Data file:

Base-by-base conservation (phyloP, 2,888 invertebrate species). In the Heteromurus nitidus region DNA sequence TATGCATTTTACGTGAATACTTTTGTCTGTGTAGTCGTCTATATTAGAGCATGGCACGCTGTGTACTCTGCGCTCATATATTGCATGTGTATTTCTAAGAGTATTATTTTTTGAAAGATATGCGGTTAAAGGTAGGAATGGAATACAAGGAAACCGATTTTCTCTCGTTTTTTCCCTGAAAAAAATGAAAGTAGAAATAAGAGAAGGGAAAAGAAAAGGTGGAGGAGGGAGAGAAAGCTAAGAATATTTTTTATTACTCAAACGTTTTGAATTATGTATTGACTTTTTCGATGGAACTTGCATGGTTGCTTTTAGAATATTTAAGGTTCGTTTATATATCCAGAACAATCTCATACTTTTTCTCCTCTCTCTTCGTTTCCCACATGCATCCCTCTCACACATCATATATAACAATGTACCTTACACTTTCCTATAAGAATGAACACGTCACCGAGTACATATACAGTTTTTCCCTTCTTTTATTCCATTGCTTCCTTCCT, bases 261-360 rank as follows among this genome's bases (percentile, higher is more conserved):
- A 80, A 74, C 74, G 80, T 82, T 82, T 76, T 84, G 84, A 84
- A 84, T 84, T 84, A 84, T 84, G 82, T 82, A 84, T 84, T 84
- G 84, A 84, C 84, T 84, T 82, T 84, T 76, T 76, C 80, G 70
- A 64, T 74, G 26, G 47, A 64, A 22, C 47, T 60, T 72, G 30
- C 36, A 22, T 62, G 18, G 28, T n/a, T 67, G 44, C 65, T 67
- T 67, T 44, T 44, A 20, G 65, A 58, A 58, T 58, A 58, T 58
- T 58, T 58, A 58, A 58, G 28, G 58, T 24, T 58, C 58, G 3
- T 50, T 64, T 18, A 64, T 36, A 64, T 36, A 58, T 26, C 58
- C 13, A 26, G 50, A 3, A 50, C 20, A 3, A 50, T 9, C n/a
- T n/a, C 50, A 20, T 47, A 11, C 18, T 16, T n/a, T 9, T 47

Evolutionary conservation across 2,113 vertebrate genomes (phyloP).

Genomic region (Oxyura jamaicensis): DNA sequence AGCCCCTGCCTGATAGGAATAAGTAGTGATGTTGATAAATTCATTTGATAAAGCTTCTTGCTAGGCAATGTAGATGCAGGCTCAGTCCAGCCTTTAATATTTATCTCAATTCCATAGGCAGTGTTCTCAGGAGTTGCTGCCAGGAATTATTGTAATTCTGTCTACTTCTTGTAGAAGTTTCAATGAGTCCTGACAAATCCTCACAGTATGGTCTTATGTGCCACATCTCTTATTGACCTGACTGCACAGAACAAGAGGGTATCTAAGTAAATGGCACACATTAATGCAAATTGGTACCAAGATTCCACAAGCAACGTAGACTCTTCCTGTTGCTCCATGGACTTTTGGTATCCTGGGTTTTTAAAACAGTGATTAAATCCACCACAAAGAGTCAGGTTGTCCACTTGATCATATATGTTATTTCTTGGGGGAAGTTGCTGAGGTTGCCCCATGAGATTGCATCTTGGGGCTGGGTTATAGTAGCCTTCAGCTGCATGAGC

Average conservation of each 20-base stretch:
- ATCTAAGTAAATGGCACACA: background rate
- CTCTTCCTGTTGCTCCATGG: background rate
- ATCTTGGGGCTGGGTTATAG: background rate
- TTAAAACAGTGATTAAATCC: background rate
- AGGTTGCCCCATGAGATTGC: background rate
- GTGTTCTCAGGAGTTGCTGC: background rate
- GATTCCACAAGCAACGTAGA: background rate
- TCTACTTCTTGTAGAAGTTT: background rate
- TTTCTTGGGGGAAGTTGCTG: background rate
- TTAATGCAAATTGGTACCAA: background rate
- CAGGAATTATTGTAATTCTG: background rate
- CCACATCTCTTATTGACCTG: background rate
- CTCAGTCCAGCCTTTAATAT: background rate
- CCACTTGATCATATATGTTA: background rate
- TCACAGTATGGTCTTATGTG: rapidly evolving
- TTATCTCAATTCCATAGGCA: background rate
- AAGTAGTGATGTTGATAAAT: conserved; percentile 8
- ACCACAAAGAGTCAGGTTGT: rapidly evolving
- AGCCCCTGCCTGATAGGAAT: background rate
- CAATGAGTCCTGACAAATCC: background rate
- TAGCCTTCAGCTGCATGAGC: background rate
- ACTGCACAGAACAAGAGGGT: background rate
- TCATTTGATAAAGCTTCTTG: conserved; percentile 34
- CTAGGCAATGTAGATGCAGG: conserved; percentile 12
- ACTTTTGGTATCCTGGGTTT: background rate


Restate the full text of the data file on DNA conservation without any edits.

Base-by-base conservation (phyloP, 2,888 invertebrate species). In the Heteromurus nitidus region DNA sequence TATGCATTTTACGTGAATACTTTTGTCTGTGTAGTCGTCTATATTAGAGCATGGCACGCTGTGTACTCTGCGCTCATATATTGCATGTGTATTTCTAAGAGTATTATTTTTTGAAAGATATGCGGTTAAAGGTAGGAATGGAATACAAGGAAACCGATTTTCTCTCGTTTTTTCCCTGAAAAAAATGAAAGTAGAAATAAGAGAAGGGAAAAGAAAAGGTGGAGGAGGGAGAGAAAGCTAAGAATATTTTTTATTACTCAAACGTTTTGAATTATGTATTGACTTTTTCGATGGAACTTGCATGGTTGCTTTTAGAATATTTAAGGTTCGTTTATATATCCAGAACAATCTCATACTTTTTCTCCTCTCTCTTCGTTTCCCACATGCATCCCTCTCACACATCATATATAACAATGTACCTTACACTTTCCTATAAGAATGAACACGTCACCGAGTACATATACAGTTTTTCCCTTCTTTTATTCCATTGCTTCCTTCCT, bases 261-360 rank as follows among this genome's bases (percentile, higher is more conserved):
- A 80, A 74, C 74, G 80, T 82, T 82, T 76, T 84, G 84, A 84
- A 84, T 84, T 84, A 84, T 84, G 82, T 82, A 84, T 84, T 84
- G 84, A 84, C 84, T 84, T 82, T 84, T 76, T 76, C 80, G 70
- A 64, T 74, G 26, G 47, A 64, A 22, C 47, T 60, T 72, G 30
- C 36, A 22, T 62, G 18, G 28, T n/a, T 67, G 44, C 65, T 67
- T 67, T 44, T 44, A 20, G 65, A 58, A 58, T 58, A 58, T 58
- T 58, T 58, A 58, A 58, G 28, G 58, T 24, T 58, C 58, G 3
- T 50, T 64, T 18, A 64, T 36, A 64, T 36, A 58, T 26, C 58
- C 13, A 26, G 50, A 3, A 50, C 20, A 3, A 50, T 9, C n/a
- T n/a, C 50, A 20, T 47, A 11, C 18, T 16, T n/a, T 9, T 47

Evolutionary conservation across 2,113 vertebrate genomes (phyloP).

Genomic region (Oxyura jamaicensis): DNA sequence AGCCCCTGCCTGATAGGAATAAGTAGTGATGTTGATAAATTCATTTGATAAAGCTTCTTGCTAGGCAATGTAGATGCAGGCTCAGTCCAGCCTTTAATATTTATCTCAATTCCATAGGCAGTGTTCTCAGGAGTTGCTGCCAGGAATTATTGTAATTCTGTCTACTTCTTGTAGAAGTTTCAATGAGTCCTGACAAATCCTCACAGTATGGTCTTATGTGCCACATCTCTTATTGACCTGACTGCACAGAACAAGAGGGTATCTAAGTAAATGGCACACATTAATGCAAATTGGTACCAAGATTCCACAAGCAACGTAGACTCTTCCTGTTGCTCCATGGACTTTTGGTATCCTGGGTTTTTAAAACAGTGATTAAATCCACCACAAAGAGTCAGGTTGTCCACTTGATCATATATGTTATTTCTTGGGGGAAGTTGCTGAGGTTGCCCCATGAGATTGCATCTTGGGGCTGGGTTATAGTAGCCTTCAGCTGCATGAGC

Average conservation of each 20-base stretch:
- ATCTAAGTAAATGGCACACA: background rate
- CTCTTCCTGTTGCTCCATGG: background rate
- ATCTTGGGGCTGGGTTATAG: background rate
- TTAAAACAGTGATTAAATCC: background rate
- AGGTTGCCCCATGAGATTGC: background rate
- GTGTTCTCAGGAGTTGCTGC: background rate
- GATTCCACAAGCAACGTAGA: background rate
- TCTACTTCTTGTAGAAGTTT: background rate
- TTTCTTGGGGGAAGTTGCTG: background rate
- TTAATGCAAATTGGTACCAA: background rate
- CAGGAATTATTGTAATTCTG: background rate
- CCACATCTCTTATTGACCTG: background rate
- CTCAGTCCAGCCTTTAATAT: background rate
- CCACTTGATCATATATGTTA: background rate
- TCACAGTATGGTCTTATGTG: rapidly evolving
- TTATCTCAATTCCATAGGCA: background rate
- AAGTAGTGATGTTGATAAAT: conserved; percentile 8
- ACCACAAAGAGTCAGGTTGT: rapidly evolving
- AGCCCCTGCCTGATAGGAAT: background rate
- CAATGAGTCCTGACAAATCC: background rate
- TAGCCTTCAGCTGCATGAGC: background rate
- ACTGCACAGAACAAGAGGGT: background rate
- TCATTTGATAAAGCTTCTTG: conserved; percentile 34
- CTAGGCAATGTAGATGCAGG: conserved; percentile 12
- ACTTTTGGTATCCTGGGTTT: background rate